Trump cheerleaders turn on special counsel Mueller

Thursday, 15 Jun, 2017

"While the president has the right to, he has no intention to do so", deputy White House press secretary Sarah Sanders told reporters on Tuesday when asked if Trump meant to fire Mueller.

For now, the staff has prevailed.

On Tuesday night White House spokeswoman Sarah Huckabee Sanders told reporters flying with Trump on Air Force One that the president wasn't going to fire Mueller.

Last week, Comey told the Senate Intelligence Committee that he had informed Trump that there was no investigation of the president's personal conduct, at least while he was leading the FBI.

Trump, according to The Times, has brought up the legal and political implications of firing Mueller, whom he reportedly thinks is "incapable of an impartial investigation".

Terminating Mueller would be the second time Trump has fired a senior law enforcement official investigating the Russian Federation issue - the first being Federal Bureau of Investigation director James Comey - and would run the risk of sending an even more unambiguous signal the president is axing everyone closing in on a truth he would like to keep secret.

White House press secretary Sean Spicer denied Ruddy's remarks, but his comments fueled most of the media narrative on Wednesday.

Rosenstein is charged with Mueller's fate because Attorney General Jeff Sessions recused himself from all matters having to do with the Trump-Russia investigation.

Former Speaker of the House Newt Gingrich said Tuesday on ABC's "Good Morning America" that while he feels "independent counsels are very risky", he doesn't think Trump should force Mueller out. Then, on Monday evening, Newsmax CEO and Trump pal Chris Ruddy said that the president was "considering perhaps terminating the special counsel", which, Ruddy added, "would be a very significant mistake".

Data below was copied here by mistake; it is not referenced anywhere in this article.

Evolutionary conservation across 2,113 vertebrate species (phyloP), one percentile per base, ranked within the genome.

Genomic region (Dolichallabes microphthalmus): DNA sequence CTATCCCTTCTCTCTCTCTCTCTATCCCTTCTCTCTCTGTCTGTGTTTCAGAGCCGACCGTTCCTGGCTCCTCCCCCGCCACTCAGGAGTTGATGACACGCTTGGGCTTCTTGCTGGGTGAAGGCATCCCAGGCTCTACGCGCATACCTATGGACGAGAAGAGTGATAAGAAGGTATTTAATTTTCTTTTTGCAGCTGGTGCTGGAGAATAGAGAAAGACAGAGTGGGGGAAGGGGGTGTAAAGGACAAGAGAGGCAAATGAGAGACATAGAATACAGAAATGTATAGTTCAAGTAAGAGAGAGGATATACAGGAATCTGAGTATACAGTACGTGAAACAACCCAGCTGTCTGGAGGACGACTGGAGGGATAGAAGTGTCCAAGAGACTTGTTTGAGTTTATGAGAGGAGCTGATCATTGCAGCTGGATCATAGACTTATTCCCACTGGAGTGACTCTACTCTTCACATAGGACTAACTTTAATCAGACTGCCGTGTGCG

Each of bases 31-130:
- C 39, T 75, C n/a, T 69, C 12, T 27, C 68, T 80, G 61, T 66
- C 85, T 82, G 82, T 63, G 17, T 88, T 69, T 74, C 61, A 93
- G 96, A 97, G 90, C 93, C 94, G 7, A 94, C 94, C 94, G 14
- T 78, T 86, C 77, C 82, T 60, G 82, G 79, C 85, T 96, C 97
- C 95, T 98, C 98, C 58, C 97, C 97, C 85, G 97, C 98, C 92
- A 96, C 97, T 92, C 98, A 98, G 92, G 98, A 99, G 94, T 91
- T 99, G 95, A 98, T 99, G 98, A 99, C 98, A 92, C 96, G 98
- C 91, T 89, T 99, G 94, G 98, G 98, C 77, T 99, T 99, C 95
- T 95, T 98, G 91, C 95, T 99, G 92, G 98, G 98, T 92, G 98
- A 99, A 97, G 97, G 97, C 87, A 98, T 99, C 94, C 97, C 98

Several senior Trump aides believe that Comey went public with his doubts about the president's behavior and trustworthiness with the intention of steering Rosenstein toward appointing his friend Mueller, according to one longtime Trump associate who remains close to the White House.

Comey's carefully worded comments, and those of Andrew McCabe, who took over as acting Federal Bureau of Investigation director, suggested to some officials that a probe of Trump for attempted obstruction may have been launched after Comey's departure, particularly in light of Trump's alleged statements regarding Flynn.

Mueller, who was appointed as special counsel to oversee the FBI's Russian Federation investigation last month, was roundly praised by Democrats and Republicans as the right person for the job.

Starr on Monday called Mueller "a great man" who is "honest as the day is long" and has a "great, great team of complete professionals".

Under the present circumstances, however, and not without regret, I believe that the same ethics rules the attorney general cited in his Tuesday testimony counsel against Mueller's continuing to serve in the role assigned to him.

Jared Kushner, the president's son-in-law and adviser, supported firing Comey, but he has been less pugnacious lately, administration officials said.